P.T. isn’t simply a game to be enjoyed like any other game; it is something to be lived through. And, like a virus, it is spread between hosts — this is a fundamental, inescapable part of its nature.
Whether you are aware of it or not, you’re already infected. I’m sorry.
Don’t turn around.
What P.T. means to you is going to depend on whether or not you played it, as well as how long you played it for. Those who survived the entire experience still reflect on what it meant. Each relationship with P.T. is deeply personal; the scars it traces on the mind never seem to be exactly the same between any two people.
“Watch out. The gap in the door…
it’s a separate reality.
The only me is me.
Are you sure the only you is you?”
One observation nearly everyone seems to agree on is that everything has a meaning and a purpose.
When you first wake up in the concrete room, the door ahead of you is gently opened and left ajar by an unseen agent. Immediately in front of you, as you’re waking (or falling into a deeper sleep), two mating cockroaches scuttle past. You have no way of knowing this initially, but those two cockroaches are the symbolic gateway to the madness you’re about to experience. Or not. Who knows?
Look behind you.
P.T. takes place in a single, average hallway in an apparently average house. Familiarity breeds resentment, but it can also be a lifeline of sorts — one that might enable you to retain some tenuous grasp of your sanity long after you’ve drifted far below the brightly-lit surface to the murky, unforgiving deep.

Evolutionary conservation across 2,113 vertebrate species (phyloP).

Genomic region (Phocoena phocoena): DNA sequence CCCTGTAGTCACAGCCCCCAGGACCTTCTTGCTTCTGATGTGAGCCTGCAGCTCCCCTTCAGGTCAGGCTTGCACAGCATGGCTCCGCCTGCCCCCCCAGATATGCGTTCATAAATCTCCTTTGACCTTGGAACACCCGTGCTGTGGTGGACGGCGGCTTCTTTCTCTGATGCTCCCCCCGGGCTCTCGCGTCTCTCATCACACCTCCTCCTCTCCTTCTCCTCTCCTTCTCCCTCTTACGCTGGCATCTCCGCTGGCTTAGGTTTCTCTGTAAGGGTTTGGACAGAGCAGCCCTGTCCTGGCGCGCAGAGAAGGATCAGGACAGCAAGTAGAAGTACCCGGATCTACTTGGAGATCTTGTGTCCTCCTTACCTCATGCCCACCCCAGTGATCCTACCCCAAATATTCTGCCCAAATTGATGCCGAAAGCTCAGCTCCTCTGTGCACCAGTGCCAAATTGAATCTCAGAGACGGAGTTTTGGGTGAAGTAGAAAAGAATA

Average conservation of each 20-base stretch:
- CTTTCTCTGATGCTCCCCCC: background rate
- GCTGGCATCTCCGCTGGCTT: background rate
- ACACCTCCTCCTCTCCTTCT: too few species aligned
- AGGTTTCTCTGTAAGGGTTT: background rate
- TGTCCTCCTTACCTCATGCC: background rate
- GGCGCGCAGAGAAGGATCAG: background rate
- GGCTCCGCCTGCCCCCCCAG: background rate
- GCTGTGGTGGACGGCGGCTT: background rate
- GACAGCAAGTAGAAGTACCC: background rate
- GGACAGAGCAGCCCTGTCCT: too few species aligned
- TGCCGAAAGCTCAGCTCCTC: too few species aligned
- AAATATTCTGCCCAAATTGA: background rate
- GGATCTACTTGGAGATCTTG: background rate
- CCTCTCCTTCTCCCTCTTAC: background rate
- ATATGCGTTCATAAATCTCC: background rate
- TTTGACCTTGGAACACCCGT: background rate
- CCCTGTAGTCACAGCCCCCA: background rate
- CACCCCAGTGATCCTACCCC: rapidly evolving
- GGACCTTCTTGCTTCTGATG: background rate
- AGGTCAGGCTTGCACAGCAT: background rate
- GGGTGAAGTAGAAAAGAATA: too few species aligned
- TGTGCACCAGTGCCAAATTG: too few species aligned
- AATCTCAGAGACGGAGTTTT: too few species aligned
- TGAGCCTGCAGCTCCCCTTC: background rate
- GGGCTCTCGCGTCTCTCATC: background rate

It might take you a mere moment to walk from that first door to the end of the hallway, down the stairs, and out the other door. Your first pass through the hallway is mildly nervous, perhaps, but not terribly eventful.
You’ll see an alarm clock. Family photos. Lots of empty alcohol bottles. Then there’s a radio; the only obvious sound that angrily pierces the silence — it’s a news report about a murder. A man killed his wife and children (on a Sunday afternoon, after lunch, of all times…) This was one of several similar murders in the area over the last few months; all perpetrated by fathers against their families.
“You can’t trust the tap water.
Look behind you. I said, look behind you.
You will pass through this hallway again and again, over and over, until you’re desperate to get out. The only way out is forward though, right? But the faster you head for that exit, the deeper you sink into seething panic.
Perhaps the greatest cruelty here is that you aren’t simply ascending a ramp of escalating fear. Sometimes you will run for the exit door, and upon re-starting the cycle, the lights will return to normal and the hallway will quieten down; my god, it’s a relief. You’re almost thankful for it.
But you’re still in the hallway, you still can’t get out, and who knows where Lisa is this time?
Some time ago, Konami pulled P.T. from the PlayStation Store. If you haven’t already downloaded it to your PlayStation 4, you’re pretty much out of luck (or you’re extremely lucky).